YP Letters: Where is the revolt to save the NHS?

From: John Carlisle, Sheffield.

Is the NHS in crisis or not?

GIVEN the number of letters in over the last few weeks about the Sheffield trees fiasco, I am left wondering why this amount of energy and correspondence cannot be generated in defence of the NHS?

The NHS is crisis, almost terminal crisis, due entirely to a deliberate strategy of de-funding and ruthless reorganisation by Jeremy Hunt and Simon Stevens to privatise it.

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It is what we, in Africa, called the strategy of the hyena, where one attacks the face of the buffalo while the others tear out lumps of flesh so that while it is being distracted by the frontal attack (Hunt) it is bleeding to death from the constant sniping (Stevens).

It is a slow, agonising, but inevitable death unless the rest of the herd pays attention and comes to the rescue.

That, dear citizen is you! But you are not paying attention, yet, and the day you have to put your hand in your pocket to pay for your child’s treatment, you will deeply regret it. And then, you probably blame the overworked staff for your plight.

At the Totley hustings in the last election there was not a single question – not one – about the NHS. And because of this Hunt continues to destroy our greatest institution.

I can only beg you to challenge the NHS leaders in Sheffield to say no to Hunt’s destructive demands, and to demand that our own MPs take a stand for 
our NHS and for good of Sheffield.

The trees can be replanted, but the NHS will never recover unless we revolt now.

From: James Fenner, Sheffield.

FOR months now we’ve heard that the NHS is in crisis – hasn’t this always been the case for the past few decades? – as it is not meeting its targets for seeing A&E patients in the required timeframe.

Yes by all means throw more money at it, and those of us who do pay taxes, I’m sure, wouldn’t begrudge paying an extra 1p if it were to go to dedicated, front line services and not paying for additional ‘suits’ sat in a back office, playing with spreadsheets.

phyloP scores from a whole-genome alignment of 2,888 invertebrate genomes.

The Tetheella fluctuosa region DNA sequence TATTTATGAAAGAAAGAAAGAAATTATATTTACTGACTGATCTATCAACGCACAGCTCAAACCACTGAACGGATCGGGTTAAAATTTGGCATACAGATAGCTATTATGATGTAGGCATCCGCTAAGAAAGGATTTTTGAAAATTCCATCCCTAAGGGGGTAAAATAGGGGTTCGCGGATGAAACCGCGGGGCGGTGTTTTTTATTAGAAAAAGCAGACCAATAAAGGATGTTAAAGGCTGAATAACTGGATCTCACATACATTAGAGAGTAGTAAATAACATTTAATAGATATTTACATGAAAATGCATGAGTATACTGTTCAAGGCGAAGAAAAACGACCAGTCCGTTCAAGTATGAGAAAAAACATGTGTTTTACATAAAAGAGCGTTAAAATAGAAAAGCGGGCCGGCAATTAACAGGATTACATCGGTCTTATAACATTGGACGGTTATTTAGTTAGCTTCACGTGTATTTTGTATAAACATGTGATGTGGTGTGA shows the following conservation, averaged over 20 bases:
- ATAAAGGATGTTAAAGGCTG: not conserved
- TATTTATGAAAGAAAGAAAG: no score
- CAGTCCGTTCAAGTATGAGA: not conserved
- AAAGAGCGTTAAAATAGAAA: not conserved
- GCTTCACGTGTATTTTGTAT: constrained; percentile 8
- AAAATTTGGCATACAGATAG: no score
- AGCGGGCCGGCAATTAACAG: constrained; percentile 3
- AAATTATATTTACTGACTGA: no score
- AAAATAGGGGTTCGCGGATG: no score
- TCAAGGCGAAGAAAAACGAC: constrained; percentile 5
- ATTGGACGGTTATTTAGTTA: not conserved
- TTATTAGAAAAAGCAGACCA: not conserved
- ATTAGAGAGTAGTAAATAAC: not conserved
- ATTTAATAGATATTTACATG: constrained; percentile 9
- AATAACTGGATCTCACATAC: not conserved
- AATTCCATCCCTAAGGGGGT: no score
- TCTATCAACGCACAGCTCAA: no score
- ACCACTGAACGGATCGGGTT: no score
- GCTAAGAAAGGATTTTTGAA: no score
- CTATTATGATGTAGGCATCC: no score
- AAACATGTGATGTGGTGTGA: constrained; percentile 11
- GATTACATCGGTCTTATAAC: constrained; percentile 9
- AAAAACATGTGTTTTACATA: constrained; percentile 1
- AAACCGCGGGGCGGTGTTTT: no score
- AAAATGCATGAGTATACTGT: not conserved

However, one factor that never seems to get mentioned when patient numbers versus NHS resources is mentioned is that back in 1948 when the NHS was started, the UK population was 50.2 million. When the NHS targets were introduced in 2004, it was 59.9 million.

Since 2004 until the present day, recognised net immigration has added, year on year, 250,000 additional people to the UK in addition to an increasing ageing population.

The latest figures from the Office of National Statistics for 2017 put the population at 65.6 million, rising to between 67.5 to 70 million by 2020.

I can only speak of a few attendances at the Hallamshire and Northern General Hospitals over the past couple of years.

While I’ve had to sit and wait for treatment, it was first class when I received it. Maybe it’s time politicians stopped playing politics with the NHS and got together in an all party group to sort out a long-term solution.

In the meantime, perhaps the waiting times need to be readjusted and we accept a longer wait?

From: Carolyn Witt, Whitby.

I SEE from reports that the Royal College of Nursing has concerns about how the care needs of the vulnerable people in Whitby are going to be met following the news that hundreds of clinics are at risk.

There is also a report that plans for another 74 houses have been recommended for approval.

Where are all the occupants of these houses going to get any treatment they need in case of emergencies, or to see a consultant? We need our hospital to be used to its fullest potential. It is scary to think of how much more can be taken from Whitby, and, in the meantime more people coming to live in a town.

No doubt the land on which our hospital is now situated will command prime currency for development, so I guess we will be expected to get to Scarborough Hospital.

Not everyone has transport so it’s a case of getting a bus or, depending on why we need to get there, a taxi. I want this town to have proper hospital care for everyone.

From: Graham Linforth, Scholes, Cleckheaton.

PLEASE may I use your letters column to thank all the staff in the X ray department at Dewsbury Hospital, and in particular Ms TG Archer, who helped our daughter, who has MS?

They were a credit to the hospital and a godsend to our daughter. Thank you.

From: Andrew Mercer, Guiseley.

AFTER five years in which hospital waiting times have become longer, how is Health Secretary Jeremy Hunt still in the job? Things have only got worse since his appointment in 2012.

Concern over emissions

From: Barry Crossland, Elland Lane, Elland.

I AM suprised that so little mention has been made of the impact of exhaust emissions from diesel cars.

It is estimated that 40,000 premature deaths in the 
UK are caused by these emissions.

Also, evidence is building that children and people with lung problems are suffering.

With the steep-sided valleys and the number of diesel vehicles, I suspect that residents of Calderdale will be having their health damaged.

The Government has 
spent over £300,000 of 
taxpayers’ money defending 
its incompetence in court and lost.

In Calderdale, it is difficult to find out whether pollution levels breach World Health Organisation limits.

However, given the serious nature of the problem, I think that Calderdale MBC should enlighten us.